This time though, the trip is a little more special. Having been with other friends and family before, I know Stratford well and have a story for every other street corner. Taking this person today was like introducing them to important memories and what it has felt like to, at some points, be me. And, of course, in the process, we made new memories that I will most probably widdle myself about for years to come. 

Stratford touches the musician and writer in me, drawing me into the oh-so-slightly upper-class, bohemian environment. Equally, the tiny little town could be anywhere: it's the sharing of memories and the making of new ones that has made me quite so mushy and, of course, well and truly in the Christmas spirit.

Wednesday, 20 December 2017

The Snowman Musical - Countdown to Christmas

On Monday, we took the children at school to see The Snowman Musical, a screening of the animated classic, accompanied by live orchestra and choir. For a four-year old, sitting still for such a long length of time is really quite a challenge. Add to this a less than modern-type animation, no dialogue and a whole lot of noise and you've got yourself a potential recipe for disaster. 

But, to my very pleasant surprise, there was not a disaster in sight. Every single child absolutely loved it. They sat up straight, heads up, eyes wide, some of them not even blinking. Not a whisper, not a fidget, just complete and utter awe.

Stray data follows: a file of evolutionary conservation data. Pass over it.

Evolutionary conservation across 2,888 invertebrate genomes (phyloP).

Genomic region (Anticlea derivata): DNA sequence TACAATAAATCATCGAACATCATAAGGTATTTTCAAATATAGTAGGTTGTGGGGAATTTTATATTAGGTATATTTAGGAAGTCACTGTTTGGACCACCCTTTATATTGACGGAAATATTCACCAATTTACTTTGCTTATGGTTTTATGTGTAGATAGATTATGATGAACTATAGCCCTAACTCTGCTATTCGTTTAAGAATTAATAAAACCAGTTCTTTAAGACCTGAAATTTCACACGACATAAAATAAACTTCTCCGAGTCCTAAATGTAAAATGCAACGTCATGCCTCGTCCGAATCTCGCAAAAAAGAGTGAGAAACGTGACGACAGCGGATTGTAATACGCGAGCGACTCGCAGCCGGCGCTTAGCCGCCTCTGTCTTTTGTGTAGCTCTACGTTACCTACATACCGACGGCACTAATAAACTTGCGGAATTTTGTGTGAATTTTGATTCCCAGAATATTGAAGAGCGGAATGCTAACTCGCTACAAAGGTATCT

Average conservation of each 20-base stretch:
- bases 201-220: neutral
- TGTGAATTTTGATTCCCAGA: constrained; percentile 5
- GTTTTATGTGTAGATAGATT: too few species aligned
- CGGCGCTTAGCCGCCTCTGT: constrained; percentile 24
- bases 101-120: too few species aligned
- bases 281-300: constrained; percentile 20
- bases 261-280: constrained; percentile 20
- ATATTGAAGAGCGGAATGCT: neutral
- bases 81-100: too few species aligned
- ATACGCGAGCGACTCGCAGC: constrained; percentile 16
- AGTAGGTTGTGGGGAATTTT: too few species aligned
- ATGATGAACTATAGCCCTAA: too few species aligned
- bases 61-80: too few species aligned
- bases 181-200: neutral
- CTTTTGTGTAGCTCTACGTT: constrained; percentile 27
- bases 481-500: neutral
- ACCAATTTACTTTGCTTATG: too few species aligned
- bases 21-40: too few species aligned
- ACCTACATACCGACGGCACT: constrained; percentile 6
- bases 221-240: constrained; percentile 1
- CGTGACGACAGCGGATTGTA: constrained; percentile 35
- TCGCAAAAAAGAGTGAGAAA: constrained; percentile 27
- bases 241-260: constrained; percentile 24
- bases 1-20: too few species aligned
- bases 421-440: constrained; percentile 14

Their excitement started the second they walked into the theatre. "Instruments! Real instruments!". The overture began and, were they to have been filmed in slow motion, I'm certain it would have caught them all straightening alongside each other. The reflection of the snowman flying across their eyes was nothing short of delightful.

And it reminded me of something that I've felt for a while. Speak to any well-meaning adult and they will tell you that childhood just isn't what it used to be: children don't play, they don't explore, they simple sit, sedentary, before a screen, gawping. They do not appreciate tangible things, don't understand art, work only with technology and sofas.

In my experience, this could not be further from the truth. Certainly, childhood is far more influenced by technology than it ever was and yes, sedentary lifestyles are rising in prominence but, to me, the suggestion that children no longer appreciate those things that we used to is nothing short of absurd.

No matter how expensive the toy, if I give any one of my children a cardboard box and tell them to 'just play', their faces light up. If I give them the opportunity to dance, sing or make music, their little hearts swell. And they most certainly do appreciate live work: the number of times they have begged to go back since Wednesday makes a sure thing of that. 

If ever there was a time for taking children out and giving them the chance to enjoy some of the most magical delights our culture has to offer, it is most certainly. So, no matter how computer obsessed or art-ignorant you think the children in your life are, take them some where magical and just see what happens.